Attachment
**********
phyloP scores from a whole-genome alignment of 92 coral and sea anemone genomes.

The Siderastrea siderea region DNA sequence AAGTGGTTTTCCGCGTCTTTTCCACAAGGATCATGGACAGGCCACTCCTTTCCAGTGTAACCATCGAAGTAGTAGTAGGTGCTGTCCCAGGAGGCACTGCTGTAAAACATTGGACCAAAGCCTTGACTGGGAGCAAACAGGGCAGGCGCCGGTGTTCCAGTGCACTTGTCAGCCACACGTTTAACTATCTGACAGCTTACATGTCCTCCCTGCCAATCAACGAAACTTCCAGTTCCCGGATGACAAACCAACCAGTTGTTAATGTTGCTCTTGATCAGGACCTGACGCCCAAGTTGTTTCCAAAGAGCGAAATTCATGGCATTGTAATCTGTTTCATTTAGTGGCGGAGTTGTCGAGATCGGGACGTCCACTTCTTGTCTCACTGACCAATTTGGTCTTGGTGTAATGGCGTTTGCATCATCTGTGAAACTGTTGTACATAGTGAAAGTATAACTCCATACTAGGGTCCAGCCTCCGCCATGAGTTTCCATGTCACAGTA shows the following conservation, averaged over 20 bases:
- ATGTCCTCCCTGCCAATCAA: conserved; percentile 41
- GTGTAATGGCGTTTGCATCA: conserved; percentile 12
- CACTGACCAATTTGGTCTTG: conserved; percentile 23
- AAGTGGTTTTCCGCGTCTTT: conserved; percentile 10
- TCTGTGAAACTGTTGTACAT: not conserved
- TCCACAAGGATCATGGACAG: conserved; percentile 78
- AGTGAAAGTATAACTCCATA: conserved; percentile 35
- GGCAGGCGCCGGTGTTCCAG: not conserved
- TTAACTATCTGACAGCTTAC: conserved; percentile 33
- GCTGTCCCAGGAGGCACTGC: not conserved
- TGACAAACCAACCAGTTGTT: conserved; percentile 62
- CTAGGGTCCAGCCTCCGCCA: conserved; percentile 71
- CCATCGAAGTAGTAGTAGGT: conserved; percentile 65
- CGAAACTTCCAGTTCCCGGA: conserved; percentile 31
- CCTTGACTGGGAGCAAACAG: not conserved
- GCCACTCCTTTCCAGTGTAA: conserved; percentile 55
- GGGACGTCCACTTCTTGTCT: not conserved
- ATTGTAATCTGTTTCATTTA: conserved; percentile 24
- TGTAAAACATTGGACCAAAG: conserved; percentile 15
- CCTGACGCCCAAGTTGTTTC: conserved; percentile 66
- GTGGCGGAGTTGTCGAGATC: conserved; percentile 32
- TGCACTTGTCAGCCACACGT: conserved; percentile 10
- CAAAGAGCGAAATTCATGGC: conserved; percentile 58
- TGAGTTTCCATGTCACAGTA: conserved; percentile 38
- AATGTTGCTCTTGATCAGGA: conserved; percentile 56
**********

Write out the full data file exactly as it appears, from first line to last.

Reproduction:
phyloP scores from a whole-genome alignment of 92 coral and sea anemone genomes.

The Siderastrea siderea region DNA sequence AAGTGGTTTTCCGCGTCTTTTCCACAAGGATCATGGACAGGCCACTCCTTTCCAGTGTAACCATCGAAGTAGTAGTAGGTGCTGTCCCAGGAGGCACTGCTGTAAAACATTGGACCAAAGCCTTGACTGGGAGCAAACAGGGCAGGCGCCGGTGTTCCAGTGCACTTGTCAGCCACACGTTTAACTATCTGACAGCTTACATGTCCTCCCTGCCAATCAACGAAACTTCCAGTTCCCGGATGACAAACCAACCAGTTGTTAATGTTGCTCTTGATCAGGACCTGACGCCCAAGTTGTTTCCAAAGAGCGAAATTCATGGCATTGTAATCTGTTTCATTTAGTGGCGGAGTTGTCGAGATCGGGACGTCCACTTCTTGTCTCACTGACCAATTTGGTCTTGGTGTAATGGCGTTTGCATCATCTGTGAAACTGTTGTACATAGTGAAAGTATAACTCCATACTAGGGTCCAGCCTCCGCCATGAGTTTCCATGTCACAGTA shows the following conservation, averaged over 20 bases:
- ATGTCCTCCCTGCCAATCAA: conserved; percentile 41
- GTGTAATGGCGTTTGCATCA: conserved; percentile 12
- CACTGACCAATTTGGTCTTG: conserved; percentile 23
- AAGTGGTTTTCCGCGTCTTT: conserved; percentile 10
- TCTGTGAAACTGTTGTACAT: not conserved
- TCCACAAGGATCATGGACAG: conserved; percentile 78
- AGTGAAAGTATAACTCCATA: conserved; percentile 35
- GGCAGGCGCCGGTGTTCCAG: not conserved
- TTAACTATCTGACAGCTTAC: conserved; percentile 33
- GCTGTCCCAGGAGGCACTGC: not conserved
- TGACAAACCAACCAGTTGTT: conserved; percentile 62
- CTAGGGTCCAGCCTCCGCCA: conserved; percentile 71
- CCATCGAAGTAGTAGTAGGT: conserved; percentile 65
- CGAAACTTCCAGTTCCCGGA: conserved; percentile 31
- CCTTGACTGGGAGCAAACAG: not conserved
- GCCACTCCTTTCCAGTGTAA: conserved; percentile 55
- GGGACGTCCACTTCTTGTCT: not conserved
- ATTGTAATCTGTTTCATTTA: conserved; percentile 24
- TGTAAAACATTGGACCAAAG: conserved; percentile 15
- CCTGACGCCCAAGTTGTTTC: conserved; percentile 66
- GTGGCGGAGTTGTCGAGATC: conserved; percentile 32
- TGCACTTGTCAGCCACACGT: conserved; percentile 10
- CAAAGAGCGAAATTCATGGC: conserved; percentile 58
- TGAGTTTCCATGTCACAGTA: conserved; percentile 38
- AATGTTGCTCTTGATCAGGA: conserved; percentile 56